(Hong Kong) Beijing on Monday compared US Secretary of State Mike Pompeo to a “prayer mantis”, cracking down heavily on pro-democracy activists after imposing new sanctions targeting Chinese and Hong Kong officials. Semi-autonomous territory.
Mike Pompey, a hawk who never lost the opportunity to speak out against China, spent his last days as head of the US embassy taking action against Beijing.
The United States on Friday imposed sanctions on six Chinese and Hong Kong officials, including a lone representative of a former British colony on China’s parliamentary standing committee.
The move comes in response to the recent arrests of 55 pro-democracy activists and former elected officials under the National Security Act.
“The evolution of Hong Kong from chaos to stability is irreversible,” the Hong Kong and Macao office in Beijing said Monday.
“People like Pompey are nothing but ridiculous prayer mantras that make a futile attempt to stop the course of history.”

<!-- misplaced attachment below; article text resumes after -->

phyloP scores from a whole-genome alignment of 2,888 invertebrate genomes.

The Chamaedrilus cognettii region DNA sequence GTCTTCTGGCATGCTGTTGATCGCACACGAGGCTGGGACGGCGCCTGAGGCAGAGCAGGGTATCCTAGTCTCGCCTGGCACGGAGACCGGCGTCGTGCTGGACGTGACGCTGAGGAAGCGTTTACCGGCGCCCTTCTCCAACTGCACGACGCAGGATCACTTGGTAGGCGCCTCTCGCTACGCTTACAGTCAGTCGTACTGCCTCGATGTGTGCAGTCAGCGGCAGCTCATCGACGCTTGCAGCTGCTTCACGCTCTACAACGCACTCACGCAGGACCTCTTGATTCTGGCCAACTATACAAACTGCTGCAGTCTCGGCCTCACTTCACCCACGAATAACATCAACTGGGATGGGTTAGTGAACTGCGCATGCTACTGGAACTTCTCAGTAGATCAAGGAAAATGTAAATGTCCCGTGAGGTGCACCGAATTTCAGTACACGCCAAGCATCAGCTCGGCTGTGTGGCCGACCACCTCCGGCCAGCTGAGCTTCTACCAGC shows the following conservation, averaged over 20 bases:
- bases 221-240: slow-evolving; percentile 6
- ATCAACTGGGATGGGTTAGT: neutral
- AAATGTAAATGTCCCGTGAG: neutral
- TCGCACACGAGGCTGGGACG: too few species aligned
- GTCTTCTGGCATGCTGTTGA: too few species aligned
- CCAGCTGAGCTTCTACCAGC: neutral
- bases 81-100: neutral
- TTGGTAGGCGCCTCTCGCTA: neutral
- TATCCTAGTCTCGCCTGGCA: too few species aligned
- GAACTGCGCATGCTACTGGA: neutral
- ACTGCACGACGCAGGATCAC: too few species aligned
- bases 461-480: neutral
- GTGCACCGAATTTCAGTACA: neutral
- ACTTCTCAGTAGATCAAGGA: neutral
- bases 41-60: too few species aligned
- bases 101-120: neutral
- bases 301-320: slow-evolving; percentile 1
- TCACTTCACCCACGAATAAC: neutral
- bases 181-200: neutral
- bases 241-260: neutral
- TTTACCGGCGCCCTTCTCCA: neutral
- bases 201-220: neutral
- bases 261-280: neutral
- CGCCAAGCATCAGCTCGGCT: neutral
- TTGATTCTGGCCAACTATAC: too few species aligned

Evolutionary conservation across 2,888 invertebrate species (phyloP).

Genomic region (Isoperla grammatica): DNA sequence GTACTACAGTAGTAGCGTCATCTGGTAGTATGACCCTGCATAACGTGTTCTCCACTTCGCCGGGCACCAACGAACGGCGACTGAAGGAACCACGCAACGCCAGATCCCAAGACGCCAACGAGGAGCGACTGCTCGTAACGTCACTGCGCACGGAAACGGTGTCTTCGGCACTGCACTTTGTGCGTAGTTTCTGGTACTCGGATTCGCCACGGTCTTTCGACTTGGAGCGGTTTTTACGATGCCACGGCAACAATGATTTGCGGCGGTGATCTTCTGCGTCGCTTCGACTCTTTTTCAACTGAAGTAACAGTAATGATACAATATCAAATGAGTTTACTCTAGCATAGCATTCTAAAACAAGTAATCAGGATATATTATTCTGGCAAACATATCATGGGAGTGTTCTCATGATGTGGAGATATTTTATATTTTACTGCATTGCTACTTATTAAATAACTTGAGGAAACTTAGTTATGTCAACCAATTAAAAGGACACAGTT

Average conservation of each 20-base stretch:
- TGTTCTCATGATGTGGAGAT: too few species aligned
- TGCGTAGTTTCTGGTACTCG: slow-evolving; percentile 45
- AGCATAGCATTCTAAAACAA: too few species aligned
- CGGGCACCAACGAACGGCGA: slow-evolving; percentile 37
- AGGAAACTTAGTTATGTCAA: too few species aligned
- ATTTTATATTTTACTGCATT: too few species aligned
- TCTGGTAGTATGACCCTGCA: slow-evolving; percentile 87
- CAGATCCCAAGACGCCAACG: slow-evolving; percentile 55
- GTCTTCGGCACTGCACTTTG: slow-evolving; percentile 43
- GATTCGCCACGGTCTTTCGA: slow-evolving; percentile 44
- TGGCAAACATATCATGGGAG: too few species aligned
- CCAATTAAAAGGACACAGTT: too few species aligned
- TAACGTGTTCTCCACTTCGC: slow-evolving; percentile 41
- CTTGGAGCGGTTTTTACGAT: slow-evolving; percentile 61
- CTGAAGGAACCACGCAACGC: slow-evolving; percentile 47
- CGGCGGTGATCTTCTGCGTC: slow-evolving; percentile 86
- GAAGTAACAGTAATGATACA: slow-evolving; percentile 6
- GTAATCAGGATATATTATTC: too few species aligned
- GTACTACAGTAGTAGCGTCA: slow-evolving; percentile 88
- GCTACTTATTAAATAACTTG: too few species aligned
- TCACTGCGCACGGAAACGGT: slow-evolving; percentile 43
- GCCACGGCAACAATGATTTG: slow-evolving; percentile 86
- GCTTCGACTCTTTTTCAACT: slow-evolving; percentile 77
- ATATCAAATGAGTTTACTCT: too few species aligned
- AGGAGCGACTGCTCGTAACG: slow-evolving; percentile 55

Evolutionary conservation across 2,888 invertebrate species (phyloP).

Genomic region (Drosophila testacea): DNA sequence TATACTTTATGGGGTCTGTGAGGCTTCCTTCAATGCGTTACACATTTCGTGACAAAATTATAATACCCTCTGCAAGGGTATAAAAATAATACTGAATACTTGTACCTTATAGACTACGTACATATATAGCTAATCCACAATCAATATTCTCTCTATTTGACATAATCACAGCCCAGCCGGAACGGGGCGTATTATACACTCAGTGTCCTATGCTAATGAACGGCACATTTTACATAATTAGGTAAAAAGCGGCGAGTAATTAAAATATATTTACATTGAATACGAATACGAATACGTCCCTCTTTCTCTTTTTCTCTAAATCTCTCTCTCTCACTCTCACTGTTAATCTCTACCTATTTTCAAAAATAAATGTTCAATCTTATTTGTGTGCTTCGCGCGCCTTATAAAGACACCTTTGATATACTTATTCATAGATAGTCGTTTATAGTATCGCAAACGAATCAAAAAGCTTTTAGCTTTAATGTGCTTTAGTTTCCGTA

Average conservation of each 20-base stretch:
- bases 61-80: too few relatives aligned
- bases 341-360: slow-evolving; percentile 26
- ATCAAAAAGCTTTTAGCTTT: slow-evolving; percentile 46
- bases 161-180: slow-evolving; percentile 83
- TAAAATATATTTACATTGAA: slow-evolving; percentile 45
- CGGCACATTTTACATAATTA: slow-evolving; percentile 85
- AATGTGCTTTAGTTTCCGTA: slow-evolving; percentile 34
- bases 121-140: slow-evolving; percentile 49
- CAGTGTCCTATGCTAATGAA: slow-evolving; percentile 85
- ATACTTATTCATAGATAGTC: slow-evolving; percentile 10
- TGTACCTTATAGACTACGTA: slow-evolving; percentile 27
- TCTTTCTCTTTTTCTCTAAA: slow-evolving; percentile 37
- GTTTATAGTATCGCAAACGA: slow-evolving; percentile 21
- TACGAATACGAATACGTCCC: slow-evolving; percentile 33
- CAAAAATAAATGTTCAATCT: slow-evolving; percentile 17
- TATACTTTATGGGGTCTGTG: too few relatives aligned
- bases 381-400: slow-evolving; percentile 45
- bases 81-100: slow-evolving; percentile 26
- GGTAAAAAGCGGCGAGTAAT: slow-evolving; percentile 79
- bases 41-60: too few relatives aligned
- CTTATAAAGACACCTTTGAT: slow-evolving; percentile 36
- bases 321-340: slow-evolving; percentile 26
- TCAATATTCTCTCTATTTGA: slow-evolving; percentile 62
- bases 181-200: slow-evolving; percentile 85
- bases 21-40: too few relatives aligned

The metaphor refers to a Chinese expression that mocks a prayer man trying to stop a chariot with its wheels.
U.S. sanctions have been called “political maneuvers,” and the bureau called on Pompeo to “end the show” when all other tactics ran out, ending President Donald Trump’s administration on Wednesday.
On Saturday, a Hong Kong executive criticized these “stupid, shameless and contemptuous” sanctions, expressing “its greatest anger” and condemning these “coercive actions”, indicating the latest attempt to interfere in Washington’s internal affairs. China.
Hong Kong created a sensation in 2019 through seven months of massive and often violent pro-democracy protests.
China called off the movement last year, including imposing a tough national security law on the financial center.
At least 90 people have been arrested under the law, and many more are accused of participating in protests or promoting democracy.
The United States has already imposed sanctions on eleven Hong Kong leaders, including Chief Executive Carrie Lam.